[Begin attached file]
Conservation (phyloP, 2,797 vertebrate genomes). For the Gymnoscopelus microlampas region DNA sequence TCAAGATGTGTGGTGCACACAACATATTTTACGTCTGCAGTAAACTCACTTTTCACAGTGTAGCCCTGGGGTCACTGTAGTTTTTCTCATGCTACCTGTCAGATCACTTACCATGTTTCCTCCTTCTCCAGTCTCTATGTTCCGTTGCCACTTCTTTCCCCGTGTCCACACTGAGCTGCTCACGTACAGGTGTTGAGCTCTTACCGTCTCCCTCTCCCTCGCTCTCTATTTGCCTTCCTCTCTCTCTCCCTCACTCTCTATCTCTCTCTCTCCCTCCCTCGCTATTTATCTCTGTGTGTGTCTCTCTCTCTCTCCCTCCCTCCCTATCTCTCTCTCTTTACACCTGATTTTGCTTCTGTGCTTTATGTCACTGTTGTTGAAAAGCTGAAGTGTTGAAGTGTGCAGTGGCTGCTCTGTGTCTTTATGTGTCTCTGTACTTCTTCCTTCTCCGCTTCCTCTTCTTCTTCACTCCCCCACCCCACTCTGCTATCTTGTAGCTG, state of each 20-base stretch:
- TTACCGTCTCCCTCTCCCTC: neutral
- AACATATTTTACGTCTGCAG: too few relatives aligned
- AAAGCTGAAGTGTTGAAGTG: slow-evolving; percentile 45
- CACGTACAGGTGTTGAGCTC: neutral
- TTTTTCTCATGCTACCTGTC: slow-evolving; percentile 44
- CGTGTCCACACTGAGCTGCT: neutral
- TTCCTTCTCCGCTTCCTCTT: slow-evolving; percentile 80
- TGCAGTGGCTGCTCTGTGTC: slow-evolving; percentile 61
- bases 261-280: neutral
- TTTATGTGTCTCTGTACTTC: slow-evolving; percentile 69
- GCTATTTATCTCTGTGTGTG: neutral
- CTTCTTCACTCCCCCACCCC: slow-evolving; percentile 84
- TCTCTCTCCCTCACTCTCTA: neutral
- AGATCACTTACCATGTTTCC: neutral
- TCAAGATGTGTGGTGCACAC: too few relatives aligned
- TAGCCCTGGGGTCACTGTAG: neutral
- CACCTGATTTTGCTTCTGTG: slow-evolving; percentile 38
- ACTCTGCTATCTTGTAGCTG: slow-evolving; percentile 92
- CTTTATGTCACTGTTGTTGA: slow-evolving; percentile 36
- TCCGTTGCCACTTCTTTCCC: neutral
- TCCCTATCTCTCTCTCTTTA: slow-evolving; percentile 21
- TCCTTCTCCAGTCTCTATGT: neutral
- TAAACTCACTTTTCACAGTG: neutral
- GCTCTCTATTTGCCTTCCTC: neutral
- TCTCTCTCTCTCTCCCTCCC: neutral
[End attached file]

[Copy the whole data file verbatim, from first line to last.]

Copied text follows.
Conservation (phyloP, 2,797 vertebrate genomes). For the Gymnoscopelus microlampas region DNA sequence TCAAGATGTGTGGTGCACACAACATATTTTACGTCTGCAGTAAACTCACTTTTCACAGTGTAGCCCTGGGGTCACTGTAGTTTTTCTCATGCTACCTGTCAGATCACTTACCATGTTTCCTCCTTCTCCAGTCTCTATGTTCCGTTGCCACTTCTTTCCCCGTGTCCACACTGAGCTGCTCACGTACAGGTGTTGAGCTCTTACCGTCTCCCTCTCCCTCGCTCTCTATTTGCCTTCCTCTCTCTCTCCCTCACTCTCTATCTCTCTCTCTCCCTCCCTCGCTATTTATCTCTGTGTGTGTCTCTCTCTCTCTCCCTCCCTCCCTATCTCTCTCTCTTTACACCTGATTTTGCTTCTGTGCTTTATGTCACTGTTGTTGAAAAGCTGAAGTGTTGAAGTGTGCAGTGGCTGCTCTGTGTCTTTATGTGTCTCTGTACTTCTTCCTTCTCCGCTTCCTCTTCTTCTTCACTCCCCCACCCCACTCTGCTATCTTGTAGCTG, state of each 20-base stretch:
- TTACCGTCTCCCTCTCCCTC: neutral
- AACATATTTTACGTCTGCAG: too few relatives aligned
- AAAGCTGAAGTGTTGAAGTG: slow-evolving; percentile 45
- CACGTACAGGTGTTGAGCTC: neutral
- TTTTTCTCATGCTACCTGTC: slow-evolving; percentile 44
- CGTGTCCACACTGAGCTGCT: neutral
- TTCCTTCTCCGCTTCCTCTT: slow-evolving; percentile 80
- TGCAGTGGCTGCTCTGTGTC: slow-evolving; percentile 61
- bases 261-280: neutral
- TTTATGTGTCTCTGTACTTC: slow-evolving; percentile 69
- GCTATTTATCTCTGTGTGTG: neutral
- CTTCTTCACTCCCCCACCCC: slow-evolving; percentile 84
- TCTCTCTCCCTCACTCTCTA: neutral
- AGATCACTTACCATGTTTCC: neutral
- TCAAGATGTGTGGTGCACAC: too few relatives aligned
- TAGCCCTGGGGTCACTGTAG: neutral
- CACCTGATTTTGCTTCTGTG: slow-evolving; percentile 38
- ACTCTGCTATCTTGTAGCTG: slow-evolving; percentile 92
- CTTTATGTCACTGTTGTTGA: slow-evolving; percentile 36
- TCCGTTGCCACTTCTTTCCC: neutral
- TCCCTATCTCTCTCTCTTTA: slow-evolving; percentile 21
- TCCTTCTCCAGTCTCTATGT: neutral
- TAAACTCACTTTTCACAGTG: neutral
- GCTCTCTATTTGCCTTCCTC: neutral
- TCTCTCTCTCTCTCCCTCCC: neutral